AMR: Staying put despite possible sale

Published 12:00 am Monday, September 20, 1999

Competition between the two ambulance companies in Natchez has taken on a new twist as the parent company for American Medical Response announces plans to sell its healthcare operations.

The area supervisor for Med Express Ambulance Service said he thinks the competition between the two ambulance services has improved service in the Natchez area.

&uot;I worked in Natchez when there was only one ambulance service and the service was slower,&uot; said Paul Cangemi, Supervisor for Med Express Ambulance Service. &uot;Competition is definitely a benefit.&uot;

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Steve Shore, Director of Operations for American Medical Response, said that healthy competition with Med Express will continue despite news that AMR’s parent company, Laidlaw Inc., plans to sell AMR and its other healthcare subsidiaries.

Last week, Laidlaw Inc., the largest bus company in North America, announced plans to sell its healthcare subsidiaries – AMR and EmCare, a leading U.S. provider of physician practice management services in hospital emergency departments.

Shore said the announcement will not impact AMR&160;operations in Natchez and the surrounding area.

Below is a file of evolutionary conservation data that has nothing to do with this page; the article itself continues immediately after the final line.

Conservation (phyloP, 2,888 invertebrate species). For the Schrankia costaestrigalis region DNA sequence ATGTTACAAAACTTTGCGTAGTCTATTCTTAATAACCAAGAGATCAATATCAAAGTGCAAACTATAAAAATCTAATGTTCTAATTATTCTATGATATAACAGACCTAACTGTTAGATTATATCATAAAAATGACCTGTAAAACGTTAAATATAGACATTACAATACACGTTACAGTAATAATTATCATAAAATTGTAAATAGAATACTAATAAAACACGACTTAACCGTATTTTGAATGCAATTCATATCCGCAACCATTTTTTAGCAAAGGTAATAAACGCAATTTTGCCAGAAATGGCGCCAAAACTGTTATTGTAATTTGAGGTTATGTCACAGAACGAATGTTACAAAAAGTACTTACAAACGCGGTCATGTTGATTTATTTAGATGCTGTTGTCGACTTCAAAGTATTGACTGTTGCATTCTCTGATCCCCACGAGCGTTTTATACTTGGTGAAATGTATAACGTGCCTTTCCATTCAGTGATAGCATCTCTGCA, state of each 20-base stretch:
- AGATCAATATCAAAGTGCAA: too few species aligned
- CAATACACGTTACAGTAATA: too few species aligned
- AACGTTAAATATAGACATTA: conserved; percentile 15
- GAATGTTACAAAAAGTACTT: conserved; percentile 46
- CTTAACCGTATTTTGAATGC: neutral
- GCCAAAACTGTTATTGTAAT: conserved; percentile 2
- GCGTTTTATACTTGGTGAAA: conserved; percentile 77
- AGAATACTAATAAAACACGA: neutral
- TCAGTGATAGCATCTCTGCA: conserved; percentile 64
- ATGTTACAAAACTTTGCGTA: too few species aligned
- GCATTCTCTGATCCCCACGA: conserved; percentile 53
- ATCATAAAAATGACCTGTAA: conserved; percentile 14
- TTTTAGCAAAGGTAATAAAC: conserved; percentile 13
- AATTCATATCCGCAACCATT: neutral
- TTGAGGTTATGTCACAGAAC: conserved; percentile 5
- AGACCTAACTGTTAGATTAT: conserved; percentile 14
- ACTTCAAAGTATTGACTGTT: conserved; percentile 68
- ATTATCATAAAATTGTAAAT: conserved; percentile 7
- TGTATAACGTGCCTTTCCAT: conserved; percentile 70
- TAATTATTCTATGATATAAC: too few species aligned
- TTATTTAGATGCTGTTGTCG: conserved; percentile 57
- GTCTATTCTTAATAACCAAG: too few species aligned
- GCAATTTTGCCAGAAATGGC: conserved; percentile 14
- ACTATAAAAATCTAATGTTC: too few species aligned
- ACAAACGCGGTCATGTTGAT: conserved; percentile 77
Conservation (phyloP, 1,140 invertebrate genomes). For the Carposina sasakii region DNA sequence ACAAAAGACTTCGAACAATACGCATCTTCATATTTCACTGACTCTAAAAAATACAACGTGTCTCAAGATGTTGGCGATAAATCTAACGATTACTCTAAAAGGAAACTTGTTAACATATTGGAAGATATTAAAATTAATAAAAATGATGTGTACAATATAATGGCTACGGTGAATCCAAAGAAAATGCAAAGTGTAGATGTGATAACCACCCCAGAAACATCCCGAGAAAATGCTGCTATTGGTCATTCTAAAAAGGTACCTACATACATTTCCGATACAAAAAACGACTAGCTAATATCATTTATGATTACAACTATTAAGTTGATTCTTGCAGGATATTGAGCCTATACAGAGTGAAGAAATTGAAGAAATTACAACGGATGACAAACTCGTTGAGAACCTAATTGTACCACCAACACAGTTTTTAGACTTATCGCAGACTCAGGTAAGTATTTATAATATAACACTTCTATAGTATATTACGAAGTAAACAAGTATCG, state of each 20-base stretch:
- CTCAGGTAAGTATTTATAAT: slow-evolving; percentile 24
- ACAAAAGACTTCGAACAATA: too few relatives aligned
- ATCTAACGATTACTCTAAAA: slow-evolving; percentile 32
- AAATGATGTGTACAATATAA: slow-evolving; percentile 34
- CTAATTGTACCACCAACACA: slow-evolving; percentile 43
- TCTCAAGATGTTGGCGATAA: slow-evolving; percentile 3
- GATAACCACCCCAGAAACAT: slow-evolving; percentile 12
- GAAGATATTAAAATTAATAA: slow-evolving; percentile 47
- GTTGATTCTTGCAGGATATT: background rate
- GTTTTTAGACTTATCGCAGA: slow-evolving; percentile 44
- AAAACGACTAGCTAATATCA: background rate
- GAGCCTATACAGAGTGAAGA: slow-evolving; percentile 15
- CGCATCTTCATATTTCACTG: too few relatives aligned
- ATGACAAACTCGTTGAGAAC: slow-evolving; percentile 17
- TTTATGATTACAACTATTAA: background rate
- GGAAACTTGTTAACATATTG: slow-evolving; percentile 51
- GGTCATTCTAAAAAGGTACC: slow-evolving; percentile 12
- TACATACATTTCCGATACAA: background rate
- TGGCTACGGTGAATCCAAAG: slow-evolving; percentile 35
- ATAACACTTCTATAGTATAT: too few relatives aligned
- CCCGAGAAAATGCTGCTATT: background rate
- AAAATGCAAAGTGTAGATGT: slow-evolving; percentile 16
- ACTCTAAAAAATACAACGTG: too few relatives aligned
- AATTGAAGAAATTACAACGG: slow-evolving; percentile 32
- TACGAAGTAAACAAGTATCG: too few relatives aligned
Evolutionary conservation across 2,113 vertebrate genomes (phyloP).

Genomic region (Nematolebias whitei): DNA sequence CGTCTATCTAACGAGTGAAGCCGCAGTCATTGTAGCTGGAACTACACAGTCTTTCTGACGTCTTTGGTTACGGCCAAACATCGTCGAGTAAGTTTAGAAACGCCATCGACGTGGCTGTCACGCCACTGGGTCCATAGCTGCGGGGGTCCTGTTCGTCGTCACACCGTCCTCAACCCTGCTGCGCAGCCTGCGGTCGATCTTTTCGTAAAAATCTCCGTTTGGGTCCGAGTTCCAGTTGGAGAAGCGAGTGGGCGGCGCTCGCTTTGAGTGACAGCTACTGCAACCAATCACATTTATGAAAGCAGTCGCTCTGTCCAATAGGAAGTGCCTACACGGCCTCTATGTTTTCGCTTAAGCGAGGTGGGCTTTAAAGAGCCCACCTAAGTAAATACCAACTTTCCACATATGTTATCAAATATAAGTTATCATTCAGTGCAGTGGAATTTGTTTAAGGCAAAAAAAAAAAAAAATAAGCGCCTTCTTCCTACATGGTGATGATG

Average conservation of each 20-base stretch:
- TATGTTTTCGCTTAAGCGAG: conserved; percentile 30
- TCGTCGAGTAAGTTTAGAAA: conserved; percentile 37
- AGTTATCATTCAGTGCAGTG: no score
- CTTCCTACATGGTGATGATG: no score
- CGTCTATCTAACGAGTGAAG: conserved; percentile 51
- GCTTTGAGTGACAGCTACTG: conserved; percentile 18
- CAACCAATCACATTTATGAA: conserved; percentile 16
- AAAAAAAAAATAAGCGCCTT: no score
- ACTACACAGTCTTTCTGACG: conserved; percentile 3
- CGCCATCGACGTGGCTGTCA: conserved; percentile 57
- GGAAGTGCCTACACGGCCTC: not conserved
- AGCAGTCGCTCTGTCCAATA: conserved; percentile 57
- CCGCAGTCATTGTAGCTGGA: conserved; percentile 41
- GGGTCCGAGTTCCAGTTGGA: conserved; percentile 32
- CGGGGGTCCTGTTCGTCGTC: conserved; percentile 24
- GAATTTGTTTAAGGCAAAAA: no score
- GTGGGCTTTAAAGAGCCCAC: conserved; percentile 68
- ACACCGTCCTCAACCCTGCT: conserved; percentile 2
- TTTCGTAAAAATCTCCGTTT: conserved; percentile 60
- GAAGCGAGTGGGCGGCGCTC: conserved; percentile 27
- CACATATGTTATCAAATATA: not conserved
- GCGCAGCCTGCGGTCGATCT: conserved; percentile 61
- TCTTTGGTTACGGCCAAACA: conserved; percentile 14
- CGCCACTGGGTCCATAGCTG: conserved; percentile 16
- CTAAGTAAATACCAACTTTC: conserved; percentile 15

&uot;We’re not going anywhere,&uot; said Steve Shore, Director of Operations for American Medical Response.

&uot;We’re by no means going away,&uot; Shore said.

The $1.4 billion healthcare piece of Laidlaw Inc. has experienced financial hardship as a result of the Balanced Budget Act of 1997.

&uot;Mississippi has a 50 percent denial rate,&uot; Shore said. This means that half of the claims AMR&160;files with Medicare are denied.

&uot;Louisiana has something around a 30 percent denial rate,&uot; Shore said.

The American Ambulance Association is lobbying Congress for relief from the BBA.

&uot;The fact that AMR is for sale and doesn’t have a buyer yet makes for some uncertainty,&uot; Cangemi said. &uot;Where they’re going to go depends on who buys them.&uot;

But Shore said AMR as the largest provider of ambulance service in the country has made a commitment to its service areas.

&uot;I promise you we’re not going anywhere,&uot; Shore said.

Laidlaw expects to get around $2 billion for both AMR&160;and EmCare. That money will be used to reduce corporate debt and invest in the bus transportation business.

Although there are no buyers for AMR at the moment, Shore said no one at AMR is concerned about their future.

&uot;For all of us at AMR, it’s business as usual. We anticipate no disruption of service or care.&uot;